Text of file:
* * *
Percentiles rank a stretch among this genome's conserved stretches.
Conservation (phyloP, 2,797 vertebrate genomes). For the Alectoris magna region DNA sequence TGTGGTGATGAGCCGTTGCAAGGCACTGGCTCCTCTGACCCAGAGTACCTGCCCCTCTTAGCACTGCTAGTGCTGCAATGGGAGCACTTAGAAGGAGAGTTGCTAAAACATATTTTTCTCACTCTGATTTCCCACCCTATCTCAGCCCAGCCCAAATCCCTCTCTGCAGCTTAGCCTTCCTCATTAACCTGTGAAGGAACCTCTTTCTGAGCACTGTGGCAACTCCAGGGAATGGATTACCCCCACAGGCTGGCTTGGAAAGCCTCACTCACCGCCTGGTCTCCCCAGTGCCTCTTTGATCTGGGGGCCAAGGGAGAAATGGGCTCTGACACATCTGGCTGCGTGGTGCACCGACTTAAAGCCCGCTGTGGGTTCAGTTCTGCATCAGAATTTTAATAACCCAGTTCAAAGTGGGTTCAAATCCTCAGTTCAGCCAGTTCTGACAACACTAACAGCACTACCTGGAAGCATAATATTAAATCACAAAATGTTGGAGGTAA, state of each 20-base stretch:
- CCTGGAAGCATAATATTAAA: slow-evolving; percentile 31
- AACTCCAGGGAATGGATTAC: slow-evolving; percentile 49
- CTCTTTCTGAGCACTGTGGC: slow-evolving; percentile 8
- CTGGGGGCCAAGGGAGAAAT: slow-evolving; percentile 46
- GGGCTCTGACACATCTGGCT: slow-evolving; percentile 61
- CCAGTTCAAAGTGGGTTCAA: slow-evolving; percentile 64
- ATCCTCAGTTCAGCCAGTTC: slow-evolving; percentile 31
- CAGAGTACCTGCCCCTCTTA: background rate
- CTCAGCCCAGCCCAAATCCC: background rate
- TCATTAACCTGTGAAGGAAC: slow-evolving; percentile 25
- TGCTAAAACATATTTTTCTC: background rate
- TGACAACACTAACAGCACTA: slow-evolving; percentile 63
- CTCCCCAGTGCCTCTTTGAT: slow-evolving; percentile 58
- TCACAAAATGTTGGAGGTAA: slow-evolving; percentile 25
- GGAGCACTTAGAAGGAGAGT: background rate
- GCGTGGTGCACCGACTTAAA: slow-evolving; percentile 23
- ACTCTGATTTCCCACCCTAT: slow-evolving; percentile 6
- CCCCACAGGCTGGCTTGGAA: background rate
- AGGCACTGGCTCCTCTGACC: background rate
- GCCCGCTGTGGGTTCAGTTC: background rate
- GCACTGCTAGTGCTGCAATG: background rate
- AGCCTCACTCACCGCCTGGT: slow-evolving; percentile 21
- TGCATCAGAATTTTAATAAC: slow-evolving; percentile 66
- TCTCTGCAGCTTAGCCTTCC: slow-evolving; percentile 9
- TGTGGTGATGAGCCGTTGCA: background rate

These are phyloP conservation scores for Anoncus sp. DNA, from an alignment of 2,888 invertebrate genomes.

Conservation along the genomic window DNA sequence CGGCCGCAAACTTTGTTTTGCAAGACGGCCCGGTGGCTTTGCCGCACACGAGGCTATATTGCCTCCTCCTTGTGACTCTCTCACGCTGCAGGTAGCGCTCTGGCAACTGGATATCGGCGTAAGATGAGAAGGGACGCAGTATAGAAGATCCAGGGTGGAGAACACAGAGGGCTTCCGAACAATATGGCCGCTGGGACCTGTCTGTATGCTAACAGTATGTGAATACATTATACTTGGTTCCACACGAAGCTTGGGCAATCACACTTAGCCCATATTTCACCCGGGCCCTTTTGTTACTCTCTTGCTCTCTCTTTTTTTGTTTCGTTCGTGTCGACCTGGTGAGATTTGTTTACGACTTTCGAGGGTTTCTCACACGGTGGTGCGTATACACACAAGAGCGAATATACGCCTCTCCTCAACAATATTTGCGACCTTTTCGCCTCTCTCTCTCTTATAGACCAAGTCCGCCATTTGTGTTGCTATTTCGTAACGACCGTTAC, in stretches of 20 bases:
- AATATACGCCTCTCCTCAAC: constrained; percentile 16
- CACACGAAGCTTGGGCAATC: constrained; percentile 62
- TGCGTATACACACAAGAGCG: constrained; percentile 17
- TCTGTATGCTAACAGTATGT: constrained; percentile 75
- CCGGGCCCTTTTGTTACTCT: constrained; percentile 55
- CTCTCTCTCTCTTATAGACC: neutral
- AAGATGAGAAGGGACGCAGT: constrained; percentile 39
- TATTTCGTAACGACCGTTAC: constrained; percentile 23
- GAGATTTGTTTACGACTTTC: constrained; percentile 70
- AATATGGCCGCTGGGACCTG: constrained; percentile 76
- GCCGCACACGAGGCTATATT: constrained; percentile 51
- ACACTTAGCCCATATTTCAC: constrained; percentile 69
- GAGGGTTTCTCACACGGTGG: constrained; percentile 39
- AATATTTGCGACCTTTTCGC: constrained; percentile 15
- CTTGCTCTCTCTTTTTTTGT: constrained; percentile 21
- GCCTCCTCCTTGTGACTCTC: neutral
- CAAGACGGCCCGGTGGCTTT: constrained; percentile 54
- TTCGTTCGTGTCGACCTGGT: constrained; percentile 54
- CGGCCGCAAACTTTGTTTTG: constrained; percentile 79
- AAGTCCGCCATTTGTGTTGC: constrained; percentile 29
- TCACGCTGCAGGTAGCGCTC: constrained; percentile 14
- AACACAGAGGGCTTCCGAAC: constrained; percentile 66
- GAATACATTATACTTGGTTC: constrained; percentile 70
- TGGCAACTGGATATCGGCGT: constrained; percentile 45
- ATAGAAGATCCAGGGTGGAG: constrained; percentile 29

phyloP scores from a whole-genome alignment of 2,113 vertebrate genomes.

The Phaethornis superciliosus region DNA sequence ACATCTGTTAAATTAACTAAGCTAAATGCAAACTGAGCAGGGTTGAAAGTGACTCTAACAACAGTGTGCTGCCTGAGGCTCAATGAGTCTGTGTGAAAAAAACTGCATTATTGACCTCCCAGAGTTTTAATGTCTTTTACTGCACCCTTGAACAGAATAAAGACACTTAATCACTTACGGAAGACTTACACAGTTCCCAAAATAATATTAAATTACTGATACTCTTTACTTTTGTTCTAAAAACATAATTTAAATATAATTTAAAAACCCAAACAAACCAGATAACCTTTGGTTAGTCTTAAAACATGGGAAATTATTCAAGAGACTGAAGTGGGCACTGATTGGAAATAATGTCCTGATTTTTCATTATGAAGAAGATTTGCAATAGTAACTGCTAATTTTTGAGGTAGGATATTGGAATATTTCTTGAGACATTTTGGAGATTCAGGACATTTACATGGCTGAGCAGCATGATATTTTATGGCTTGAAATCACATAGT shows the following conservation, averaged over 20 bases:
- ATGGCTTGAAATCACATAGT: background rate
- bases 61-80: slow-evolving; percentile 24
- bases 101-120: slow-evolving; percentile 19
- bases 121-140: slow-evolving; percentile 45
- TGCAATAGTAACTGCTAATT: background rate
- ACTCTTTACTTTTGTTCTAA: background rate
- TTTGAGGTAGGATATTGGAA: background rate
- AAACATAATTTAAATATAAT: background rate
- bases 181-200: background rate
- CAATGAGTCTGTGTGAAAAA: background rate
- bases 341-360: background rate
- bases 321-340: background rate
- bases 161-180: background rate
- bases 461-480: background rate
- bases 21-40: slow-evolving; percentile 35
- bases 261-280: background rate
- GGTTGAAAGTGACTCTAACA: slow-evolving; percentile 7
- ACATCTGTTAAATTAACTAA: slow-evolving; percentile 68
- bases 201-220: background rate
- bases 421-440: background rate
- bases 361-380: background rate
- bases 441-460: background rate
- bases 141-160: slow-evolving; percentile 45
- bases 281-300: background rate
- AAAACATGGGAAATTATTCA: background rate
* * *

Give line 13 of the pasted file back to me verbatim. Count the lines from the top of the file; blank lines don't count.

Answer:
- TGCTAAAACATATTTTTCTC: background rate